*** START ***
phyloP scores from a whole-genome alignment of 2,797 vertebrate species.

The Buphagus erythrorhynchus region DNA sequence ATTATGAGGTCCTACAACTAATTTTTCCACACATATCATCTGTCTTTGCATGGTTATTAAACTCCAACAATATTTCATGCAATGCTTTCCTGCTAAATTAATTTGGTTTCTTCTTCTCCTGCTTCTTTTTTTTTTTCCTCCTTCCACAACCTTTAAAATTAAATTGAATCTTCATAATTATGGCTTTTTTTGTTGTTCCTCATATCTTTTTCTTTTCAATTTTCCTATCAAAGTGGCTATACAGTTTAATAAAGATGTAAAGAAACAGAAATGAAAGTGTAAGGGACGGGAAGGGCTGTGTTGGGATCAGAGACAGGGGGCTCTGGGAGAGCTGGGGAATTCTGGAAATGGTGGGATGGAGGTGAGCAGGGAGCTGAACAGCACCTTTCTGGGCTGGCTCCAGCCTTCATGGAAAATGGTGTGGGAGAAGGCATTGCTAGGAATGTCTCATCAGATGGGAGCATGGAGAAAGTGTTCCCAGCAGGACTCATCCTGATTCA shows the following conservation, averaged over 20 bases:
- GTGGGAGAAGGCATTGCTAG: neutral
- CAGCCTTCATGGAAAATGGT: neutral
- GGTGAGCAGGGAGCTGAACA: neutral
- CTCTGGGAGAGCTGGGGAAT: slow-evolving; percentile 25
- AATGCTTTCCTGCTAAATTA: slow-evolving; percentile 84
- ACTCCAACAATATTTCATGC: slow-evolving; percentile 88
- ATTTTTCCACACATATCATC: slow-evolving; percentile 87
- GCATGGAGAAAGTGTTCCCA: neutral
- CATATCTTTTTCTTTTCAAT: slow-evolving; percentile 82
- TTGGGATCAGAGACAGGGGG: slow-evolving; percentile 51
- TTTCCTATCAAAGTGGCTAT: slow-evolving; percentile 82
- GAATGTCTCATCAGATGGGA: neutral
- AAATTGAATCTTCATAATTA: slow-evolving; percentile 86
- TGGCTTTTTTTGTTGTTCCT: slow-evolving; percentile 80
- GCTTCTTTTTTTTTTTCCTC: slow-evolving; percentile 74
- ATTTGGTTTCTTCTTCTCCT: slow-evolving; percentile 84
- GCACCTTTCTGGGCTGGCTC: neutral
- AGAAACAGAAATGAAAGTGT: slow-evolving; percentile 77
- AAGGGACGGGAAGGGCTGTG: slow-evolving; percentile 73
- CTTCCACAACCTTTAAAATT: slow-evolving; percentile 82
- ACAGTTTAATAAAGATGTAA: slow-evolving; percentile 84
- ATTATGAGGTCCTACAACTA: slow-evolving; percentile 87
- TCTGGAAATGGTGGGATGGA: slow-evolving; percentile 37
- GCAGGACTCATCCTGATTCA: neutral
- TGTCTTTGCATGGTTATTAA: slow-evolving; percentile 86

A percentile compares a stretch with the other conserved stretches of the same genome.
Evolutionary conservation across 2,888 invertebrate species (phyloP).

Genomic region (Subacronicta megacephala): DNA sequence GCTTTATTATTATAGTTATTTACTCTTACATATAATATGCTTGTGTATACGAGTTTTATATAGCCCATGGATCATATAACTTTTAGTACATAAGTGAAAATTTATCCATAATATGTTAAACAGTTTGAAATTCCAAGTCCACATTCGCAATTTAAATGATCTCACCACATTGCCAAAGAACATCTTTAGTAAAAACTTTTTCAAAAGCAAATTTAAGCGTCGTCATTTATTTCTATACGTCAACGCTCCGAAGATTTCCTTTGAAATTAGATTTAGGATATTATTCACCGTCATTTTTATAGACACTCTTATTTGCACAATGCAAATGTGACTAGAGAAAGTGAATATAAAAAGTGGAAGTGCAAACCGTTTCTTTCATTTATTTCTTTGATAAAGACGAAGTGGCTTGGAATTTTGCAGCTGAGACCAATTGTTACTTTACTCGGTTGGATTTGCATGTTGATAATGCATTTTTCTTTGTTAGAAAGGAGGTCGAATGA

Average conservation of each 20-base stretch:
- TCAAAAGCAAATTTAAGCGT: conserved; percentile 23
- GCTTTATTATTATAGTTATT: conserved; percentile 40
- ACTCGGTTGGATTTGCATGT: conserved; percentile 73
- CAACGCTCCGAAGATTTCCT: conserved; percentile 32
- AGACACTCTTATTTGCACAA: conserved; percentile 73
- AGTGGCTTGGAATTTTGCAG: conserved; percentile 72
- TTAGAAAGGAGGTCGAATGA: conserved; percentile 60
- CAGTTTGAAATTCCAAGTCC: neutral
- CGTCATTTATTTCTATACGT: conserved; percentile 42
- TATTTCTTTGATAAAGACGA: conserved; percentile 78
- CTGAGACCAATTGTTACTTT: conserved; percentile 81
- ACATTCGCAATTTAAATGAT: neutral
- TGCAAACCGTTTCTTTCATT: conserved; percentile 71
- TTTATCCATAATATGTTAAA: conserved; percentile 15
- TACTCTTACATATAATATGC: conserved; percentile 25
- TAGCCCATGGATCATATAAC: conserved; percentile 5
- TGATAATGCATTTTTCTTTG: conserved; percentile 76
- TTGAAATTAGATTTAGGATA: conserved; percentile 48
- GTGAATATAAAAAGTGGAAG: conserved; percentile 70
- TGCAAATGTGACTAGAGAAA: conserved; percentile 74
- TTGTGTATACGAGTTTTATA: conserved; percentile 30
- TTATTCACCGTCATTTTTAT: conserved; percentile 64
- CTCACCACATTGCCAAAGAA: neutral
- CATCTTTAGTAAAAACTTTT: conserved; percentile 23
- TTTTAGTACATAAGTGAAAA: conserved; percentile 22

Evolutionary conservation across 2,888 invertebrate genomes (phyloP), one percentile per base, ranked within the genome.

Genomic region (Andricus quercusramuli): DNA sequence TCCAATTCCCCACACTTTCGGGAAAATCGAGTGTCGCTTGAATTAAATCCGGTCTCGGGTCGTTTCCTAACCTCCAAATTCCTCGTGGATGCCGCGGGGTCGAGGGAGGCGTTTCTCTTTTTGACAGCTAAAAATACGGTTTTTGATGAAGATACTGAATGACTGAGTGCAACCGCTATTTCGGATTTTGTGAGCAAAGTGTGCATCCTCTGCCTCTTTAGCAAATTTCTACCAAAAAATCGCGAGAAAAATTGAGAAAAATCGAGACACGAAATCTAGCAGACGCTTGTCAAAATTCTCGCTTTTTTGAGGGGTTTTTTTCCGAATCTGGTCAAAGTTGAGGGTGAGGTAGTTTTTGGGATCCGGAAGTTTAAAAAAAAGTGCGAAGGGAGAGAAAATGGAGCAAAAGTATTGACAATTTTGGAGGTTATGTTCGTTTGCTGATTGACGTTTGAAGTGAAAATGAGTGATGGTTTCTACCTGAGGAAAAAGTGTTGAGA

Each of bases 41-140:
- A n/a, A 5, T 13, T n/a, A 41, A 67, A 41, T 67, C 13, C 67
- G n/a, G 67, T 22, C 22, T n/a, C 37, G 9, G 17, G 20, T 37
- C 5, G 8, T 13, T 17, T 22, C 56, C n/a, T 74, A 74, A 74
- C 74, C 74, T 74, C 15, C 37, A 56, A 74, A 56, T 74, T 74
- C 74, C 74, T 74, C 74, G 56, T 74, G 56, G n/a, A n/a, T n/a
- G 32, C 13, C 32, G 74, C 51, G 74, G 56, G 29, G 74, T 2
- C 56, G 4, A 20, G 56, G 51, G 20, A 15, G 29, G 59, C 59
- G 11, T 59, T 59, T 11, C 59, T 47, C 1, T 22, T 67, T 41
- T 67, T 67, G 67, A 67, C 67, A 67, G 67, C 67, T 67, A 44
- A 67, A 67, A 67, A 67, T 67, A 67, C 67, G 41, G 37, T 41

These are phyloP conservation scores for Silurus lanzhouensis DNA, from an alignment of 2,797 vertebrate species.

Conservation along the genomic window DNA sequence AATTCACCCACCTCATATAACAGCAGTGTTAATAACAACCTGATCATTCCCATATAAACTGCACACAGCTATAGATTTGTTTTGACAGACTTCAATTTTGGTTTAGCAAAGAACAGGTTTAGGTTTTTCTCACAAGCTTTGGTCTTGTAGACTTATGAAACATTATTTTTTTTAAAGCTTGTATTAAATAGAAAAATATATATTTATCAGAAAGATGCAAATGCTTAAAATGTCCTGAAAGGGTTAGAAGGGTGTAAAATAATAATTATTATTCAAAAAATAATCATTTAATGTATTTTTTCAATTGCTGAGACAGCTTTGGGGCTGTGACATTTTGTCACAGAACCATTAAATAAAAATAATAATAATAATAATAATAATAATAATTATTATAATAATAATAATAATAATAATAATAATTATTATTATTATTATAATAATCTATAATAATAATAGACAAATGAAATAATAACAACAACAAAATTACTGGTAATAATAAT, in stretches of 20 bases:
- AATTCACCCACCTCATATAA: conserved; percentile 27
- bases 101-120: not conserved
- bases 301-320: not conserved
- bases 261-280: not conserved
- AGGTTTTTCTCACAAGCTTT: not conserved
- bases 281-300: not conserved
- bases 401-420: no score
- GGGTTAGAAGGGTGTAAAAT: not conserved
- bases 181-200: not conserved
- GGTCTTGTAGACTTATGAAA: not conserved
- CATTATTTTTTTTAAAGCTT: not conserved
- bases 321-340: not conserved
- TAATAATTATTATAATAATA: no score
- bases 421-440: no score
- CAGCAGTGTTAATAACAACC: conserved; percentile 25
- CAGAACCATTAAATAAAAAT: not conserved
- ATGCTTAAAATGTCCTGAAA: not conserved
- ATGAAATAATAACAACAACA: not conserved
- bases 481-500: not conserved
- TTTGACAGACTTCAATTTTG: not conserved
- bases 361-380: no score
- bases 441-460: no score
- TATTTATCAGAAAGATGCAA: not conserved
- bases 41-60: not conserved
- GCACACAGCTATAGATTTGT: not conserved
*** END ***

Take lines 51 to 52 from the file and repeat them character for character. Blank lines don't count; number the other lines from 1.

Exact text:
- TGCAAATGTGACTAGAGAAA: conserved; percentile 74
- TTGTGTATACGAGTTTTATA: conserved; percentile 30